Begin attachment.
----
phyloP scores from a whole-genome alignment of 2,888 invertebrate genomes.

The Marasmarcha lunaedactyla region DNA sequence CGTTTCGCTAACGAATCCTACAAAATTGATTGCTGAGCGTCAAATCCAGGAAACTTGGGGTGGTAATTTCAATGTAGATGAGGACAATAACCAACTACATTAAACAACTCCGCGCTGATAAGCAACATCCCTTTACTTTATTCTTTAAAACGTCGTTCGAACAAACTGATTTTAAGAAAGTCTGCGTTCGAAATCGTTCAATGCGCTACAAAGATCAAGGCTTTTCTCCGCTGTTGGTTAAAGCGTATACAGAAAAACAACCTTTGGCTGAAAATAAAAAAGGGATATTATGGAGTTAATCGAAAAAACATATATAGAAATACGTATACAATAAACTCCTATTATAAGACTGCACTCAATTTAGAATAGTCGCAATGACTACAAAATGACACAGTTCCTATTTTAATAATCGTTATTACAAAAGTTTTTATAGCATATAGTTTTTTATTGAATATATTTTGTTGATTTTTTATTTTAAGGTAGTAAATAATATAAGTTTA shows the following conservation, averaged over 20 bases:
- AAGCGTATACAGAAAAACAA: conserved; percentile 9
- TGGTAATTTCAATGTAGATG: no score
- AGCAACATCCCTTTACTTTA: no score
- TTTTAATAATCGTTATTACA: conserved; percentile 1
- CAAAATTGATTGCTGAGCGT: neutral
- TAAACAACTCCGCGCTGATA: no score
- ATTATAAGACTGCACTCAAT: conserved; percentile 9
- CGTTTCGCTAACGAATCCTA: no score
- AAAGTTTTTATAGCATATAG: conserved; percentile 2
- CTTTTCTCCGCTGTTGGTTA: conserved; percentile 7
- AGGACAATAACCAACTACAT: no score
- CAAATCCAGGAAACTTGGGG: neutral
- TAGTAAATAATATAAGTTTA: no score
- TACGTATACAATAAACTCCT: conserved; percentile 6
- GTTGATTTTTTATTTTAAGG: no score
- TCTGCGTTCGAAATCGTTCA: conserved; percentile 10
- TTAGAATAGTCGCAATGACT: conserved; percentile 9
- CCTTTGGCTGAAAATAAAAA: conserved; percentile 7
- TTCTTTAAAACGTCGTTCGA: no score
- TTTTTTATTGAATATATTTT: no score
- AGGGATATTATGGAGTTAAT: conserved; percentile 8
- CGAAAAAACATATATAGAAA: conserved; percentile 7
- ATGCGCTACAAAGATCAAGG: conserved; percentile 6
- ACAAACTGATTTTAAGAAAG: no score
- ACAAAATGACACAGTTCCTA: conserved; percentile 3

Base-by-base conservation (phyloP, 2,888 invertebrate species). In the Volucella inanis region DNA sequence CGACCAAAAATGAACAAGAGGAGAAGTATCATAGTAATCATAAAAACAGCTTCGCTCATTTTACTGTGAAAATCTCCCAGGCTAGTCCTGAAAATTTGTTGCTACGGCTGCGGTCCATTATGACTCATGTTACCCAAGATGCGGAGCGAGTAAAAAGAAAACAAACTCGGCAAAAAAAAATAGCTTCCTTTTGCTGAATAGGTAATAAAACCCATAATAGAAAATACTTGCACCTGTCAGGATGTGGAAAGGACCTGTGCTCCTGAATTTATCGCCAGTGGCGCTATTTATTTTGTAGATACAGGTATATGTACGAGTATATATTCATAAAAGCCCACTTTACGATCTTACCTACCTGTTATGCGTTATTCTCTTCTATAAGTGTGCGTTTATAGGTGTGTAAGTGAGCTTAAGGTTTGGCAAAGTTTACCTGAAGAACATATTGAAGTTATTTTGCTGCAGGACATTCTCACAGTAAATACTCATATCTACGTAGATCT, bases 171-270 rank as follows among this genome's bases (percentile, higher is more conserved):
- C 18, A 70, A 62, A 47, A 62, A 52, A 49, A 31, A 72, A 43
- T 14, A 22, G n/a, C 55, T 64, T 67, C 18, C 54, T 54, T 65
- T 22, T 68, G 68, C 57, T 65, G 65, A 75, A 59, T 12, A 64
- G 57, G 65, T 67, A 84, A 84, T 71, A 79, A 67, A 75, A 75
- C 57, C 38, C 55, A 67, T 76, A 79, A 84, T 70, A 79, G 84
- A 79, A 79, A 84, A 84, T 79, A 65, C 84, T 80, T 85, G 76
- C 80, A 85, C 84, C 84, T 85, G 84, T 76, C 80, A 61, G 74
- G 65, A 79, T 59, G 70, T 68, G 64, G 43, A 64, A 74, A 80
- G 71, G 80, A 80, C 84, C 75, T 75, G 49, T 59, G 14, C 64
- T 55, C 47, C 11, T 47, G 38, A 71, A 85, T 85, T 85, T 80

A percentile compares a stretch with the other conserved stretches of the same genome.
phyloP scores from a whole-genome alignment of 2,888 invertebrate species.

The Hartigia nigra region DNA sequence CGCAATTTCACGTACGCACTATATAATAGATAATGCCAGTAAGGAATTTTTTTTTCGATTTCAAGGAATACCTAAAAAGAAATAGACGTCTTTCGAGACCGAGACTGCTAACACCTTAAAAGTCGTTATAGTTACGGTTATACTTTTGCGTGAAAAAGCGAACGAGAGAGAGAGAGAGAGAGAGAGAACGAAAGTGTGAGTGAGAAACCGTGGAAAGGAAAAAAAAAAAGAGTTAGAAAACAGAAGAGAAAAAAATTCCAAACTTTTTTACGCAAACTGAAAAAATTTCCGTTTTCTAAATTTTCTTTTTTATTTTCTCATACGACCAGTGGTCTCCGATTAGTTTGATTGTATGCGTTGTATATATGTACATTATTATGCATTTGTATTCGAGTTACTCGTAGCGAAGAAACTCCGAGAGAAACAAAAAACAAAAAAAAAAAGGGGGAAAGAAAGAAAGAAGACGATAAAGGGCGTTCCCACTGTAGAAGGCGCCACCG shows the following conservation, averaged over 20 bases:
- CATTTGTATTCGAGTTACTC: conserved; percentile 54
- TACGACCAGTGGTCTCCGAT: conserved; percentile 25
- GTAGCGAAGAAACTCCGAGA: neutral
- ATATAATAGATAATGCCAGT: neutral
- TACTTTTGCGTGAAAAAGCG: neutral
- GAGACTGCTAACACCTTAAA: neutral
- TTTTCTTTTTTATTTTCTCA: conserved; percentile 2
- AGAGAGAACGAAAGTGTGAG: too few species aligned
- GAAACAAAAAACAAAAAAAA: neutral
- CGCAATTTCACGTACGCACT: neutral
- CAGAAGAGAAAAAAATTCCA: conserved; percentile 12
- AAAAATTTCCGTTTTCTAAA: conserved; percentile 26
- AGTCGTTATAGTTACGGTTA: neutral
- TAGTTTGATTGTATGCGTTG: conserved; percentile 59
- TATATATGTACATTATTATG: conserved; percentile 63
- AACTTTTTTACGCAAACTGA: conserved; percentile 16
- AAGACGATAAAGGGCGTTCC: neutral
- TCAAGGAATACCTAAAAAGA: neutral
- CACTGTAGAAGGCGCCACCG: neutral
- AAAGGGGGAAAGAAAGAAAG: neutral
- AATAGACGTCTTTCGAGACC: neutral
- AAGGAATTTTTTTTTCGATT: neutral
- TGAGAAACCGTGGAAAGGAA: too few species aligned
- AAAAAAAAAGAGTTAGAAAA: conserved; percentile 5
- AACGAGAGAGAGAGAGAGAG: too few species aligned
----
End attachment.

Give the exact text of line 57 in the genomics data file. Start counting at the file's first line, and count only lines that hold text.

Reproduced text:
- AACTTTTTTACGCAAACTGA: conserved; percentile 16